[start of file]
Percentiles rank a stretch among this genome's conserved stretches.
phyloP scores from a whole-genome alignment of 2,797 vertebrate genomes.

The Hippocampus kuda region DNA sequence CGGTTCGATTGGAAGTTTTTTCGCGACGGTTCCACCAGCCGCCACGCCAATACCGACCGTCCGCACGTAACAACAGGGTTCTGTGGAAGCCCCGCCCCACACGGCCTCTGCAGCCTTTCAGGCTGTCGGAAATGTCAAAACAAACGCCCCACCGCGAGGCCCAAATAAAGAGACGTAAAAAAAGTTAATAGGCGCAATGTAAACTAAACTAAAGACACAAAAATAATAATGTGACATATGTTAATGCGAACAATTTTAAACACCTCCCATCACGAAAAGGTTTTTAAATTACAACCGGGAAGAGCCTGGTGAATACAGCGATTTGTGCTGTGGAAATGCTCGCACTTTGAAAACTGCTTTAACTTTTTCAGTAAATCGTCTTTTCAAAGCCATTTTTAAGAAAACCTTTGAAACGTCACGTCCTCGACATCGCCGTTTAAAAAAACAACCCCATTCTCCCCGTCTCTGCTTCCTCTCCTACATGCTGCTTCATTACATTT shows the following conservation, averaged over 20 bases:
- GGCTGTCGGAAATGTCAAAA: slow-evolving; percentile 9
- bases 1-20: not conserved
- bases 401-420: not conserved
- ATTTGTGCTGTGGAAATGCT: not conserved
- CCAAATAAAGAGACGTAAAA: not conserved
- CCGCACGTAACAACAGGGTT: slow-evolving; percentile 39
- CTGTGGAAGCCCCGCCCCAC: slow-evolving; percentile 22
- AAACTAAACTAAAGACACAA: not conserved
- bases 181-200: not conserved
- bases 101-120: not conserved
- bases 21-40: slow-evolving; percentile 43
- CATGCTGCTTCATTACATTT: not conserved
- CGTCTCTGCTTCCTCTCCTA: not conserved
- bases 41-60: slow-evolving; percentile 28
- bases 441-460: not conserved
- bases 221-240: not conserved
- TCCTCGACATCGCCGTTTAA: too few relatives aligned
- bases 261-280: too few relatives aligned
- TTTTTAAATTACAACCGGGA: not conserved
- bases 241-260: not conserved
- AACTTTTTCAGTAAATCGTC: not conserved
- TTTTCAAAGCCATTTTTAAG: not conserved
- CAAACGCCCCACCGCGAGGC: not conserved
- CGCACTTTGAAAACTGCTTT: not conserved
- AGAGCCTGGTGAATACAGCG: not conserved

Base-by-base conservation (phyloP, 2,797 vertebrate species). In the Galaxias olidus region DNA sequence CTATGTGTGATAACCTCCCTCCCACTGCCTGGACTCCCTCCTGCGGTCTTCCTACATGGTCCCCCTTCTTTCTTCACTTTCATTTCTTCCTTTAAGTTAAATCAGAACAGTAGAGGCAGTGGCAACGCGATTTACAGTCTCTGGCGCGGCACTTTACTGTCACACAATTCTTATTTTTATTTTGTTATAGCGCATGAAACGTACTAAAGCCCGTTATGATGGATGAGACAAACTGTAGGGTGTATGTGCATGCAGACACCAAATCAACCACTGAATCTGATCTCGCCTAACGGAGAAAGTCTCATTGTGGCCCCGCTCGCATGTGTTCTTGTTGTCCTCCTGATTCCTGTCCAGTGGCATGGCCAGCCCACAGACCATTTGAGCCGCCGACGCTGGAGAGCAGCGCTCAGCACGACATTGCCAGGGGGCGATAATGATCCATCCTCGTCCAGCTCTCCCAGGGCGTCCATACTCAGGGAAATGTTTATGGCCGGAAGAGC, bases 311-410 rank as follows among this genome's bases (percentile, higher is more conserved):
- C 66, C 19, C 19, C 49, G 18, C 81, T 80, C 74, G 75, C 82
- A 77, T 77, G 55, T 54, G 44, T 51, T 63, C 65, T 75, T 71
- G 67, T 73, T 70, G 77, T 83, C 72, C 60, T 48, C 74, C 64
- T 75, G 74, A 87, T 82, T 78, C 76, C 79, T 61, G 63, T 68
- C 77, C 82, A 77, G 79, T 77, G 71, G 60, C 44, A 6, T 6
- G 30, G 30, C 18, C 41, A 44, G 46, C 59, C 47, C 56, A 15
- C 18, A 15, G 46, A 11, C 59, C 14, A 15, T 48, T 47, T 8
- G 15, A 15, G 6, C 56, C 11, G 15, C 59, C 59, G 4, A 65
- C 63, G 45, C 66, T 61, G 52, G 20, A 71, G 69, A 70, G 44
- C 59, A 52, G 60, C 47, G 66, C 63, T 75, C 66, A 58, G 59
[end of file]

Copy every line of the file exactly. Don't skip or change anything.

Percentiles rank a stretch among this genome's conserved stretches.
phyloP scores from a whole-genome alignment of 2,797 vertebrate genomes.

The Hippocampus kuda region DNA sequence CGGTTCGATTGGAAGTTTTTTCGCGACGGTTCCACCAGCCGCCACGCCAATACCGACCGTCCGCACGTAACAACAGGGTTCTGTGGAAGCCCCGCCCCACACGGCCTCTGCAGCCTTTCAGGCTGTCGGAAATGTCAAAACAAACGCCCCACCGCGAGGCCCAAATAAAGAGACGTAAAAAAAGTTAATAGGCGCAATGTAAACTAAACTAAAGACACAAAAATAATAATGTGACATATGTTAATGCGAACAATTTTAAACACCTCCCATCACGAAAAGGTTTTTAAATTACAACCGGGAAGAGCCTGGTGAATACAGCGATTTGTGCTGTGGAAATGCTCGCACTTTGAAAACTGCTTTAACTTTTTCAGTAAATCGTCTTTTCAAAGCCATTTTTAAGAAAACCTTTGAAACGTCACGTCCTCGACATCGCCGTTTAAAAAAACAACCCCATTCTCCCCGTCTCTGCTTCCTCTCCTACATGCTGCTTCATTACATTT shows the following conservation, averaged over 20 bases:
- GGCTGTCGGAAATGTCAAAA: slow-evolving; percentile 9
- bases 1-20: not conserved
- bases 401-420: not conserved
- ATTTGTGCTGTGGAAATGCT: not conserved
- CCAAATAAAGAGACGTAAAA: not conserved
- CCGCACGTAACAACAGGGTT: slow-evolving; percentile 39
- CTGTGGAAGCCCCGCCCCAC: slow-evolving; percentile 22
- AAACTAAACTAAAGACACAA: not conserved
- bases 181-200: not conserved
- bases 101-120: not conserved
- bases 21-40: slow-evolving; percentile 43
- CATGCTGCTTCATTACATTT: not conserved
- CGTCTCTGCTTCCTCTCCTA: not conserved
- bases 41-60: slow-evolving; percentile 28
- bases 441-460: not conserved
- bases 221-240: not conserved
- TCCTCGACATCGCCGTTTAA: too few relatives aligned
- bases 261-280: too few relatives aligned
- TTTTTAAATTACAACCGGGA: not conserved
- bases 241-260: not conserved
- AACTTTTTCAGTAAATCGTC: not conserved
- TTTTCAAAGCCATTTTTAAG: not conserved
- CAAACGCCCCACCGCGAGGC: not conserved
- CGCACTTTGAAAACTGCTTT: not conserved
- AGAGCCTGGTGAATACAGCG: not conserved

Base-by-base conservation (phyloP, 2,797 vertebrate species). In the Galaxias olidus region DNA sequence CTATGTGTGATAACCTCCCTCCCACTGCCTGGACTCCCTCCTGCGGTCTTCCTACATGGTCCCCCTTCTTTCTTCACTTTCATTTCTTCCTTTAAGTTAAATCAGAACAGTAGAGGCAGTGGCAACGCGATTTACAGTCTCTGGCGCGGCACTTTACTGTCACACAATTCTTATTTTTATTTTGTTATAGCGCATGAAACGTACTAAAGCCCGTTATGATGGATGAGACAAACTGTAGGGTGTATGTGCATGCAGACACCAAATCAACCACTGAATCTGATCTCGCCTAACGGAGAAAGTCTCATTGTGGCCCCGCTCGCATGTGTTCTTGTTGTCCTCCTGATTCCTGTCCAGTGGCATGGCCAGCCCACAGACCATTTGAGCCGCCGACGCTGGAGAGCAGCGCTCAGCACGACATTGCCAGGGGGCGATAATGATCCATCCTCGTCCAGCTCTCCCAGGGCGTCCATACTCAGGGAAATGTTTATGGCCGGAAGAGC, bases 311-410 rank as follows among this genome's bases (percentile, higher is more conserved):
- C 66, C 19, C 19, C 49, G 18, C 81, T 80, C 74, G 75, C 82
- A 77, T 77, G 55, T 54, G 44, T 51, T 63, C 65, T 75, T 71
- G 67, T 73, T 70, G 77, T 83, C 72, C 60, T 48, C 74, C 64
- T 75, G 74, A 87, T 82, T 78, C 76, C 79, T 61, G 63, T 68
- C 77, C 82, A 77, G 79, T 77, G 71, G 60, C 44, A 6, T 6
- G 30, G 30, C 18, C 41, A 44, G 46, C 59, C 47, C 56, A 15
- C 18, A 15, G 46, A 11, C 59, C 14, A 15, T 48, T 47, T 8
- G 15, A 15, G 6, C 56, C 11, G 15, C 59, C 59, G 4, A 65
- C 63, G 45, C 66, T 61, G 52, G 20, A 71, G 69, A 70, G 44
- C 59, A 52, G 60, C 47, G 66, C 63, T 75, C 66, A 58, G 59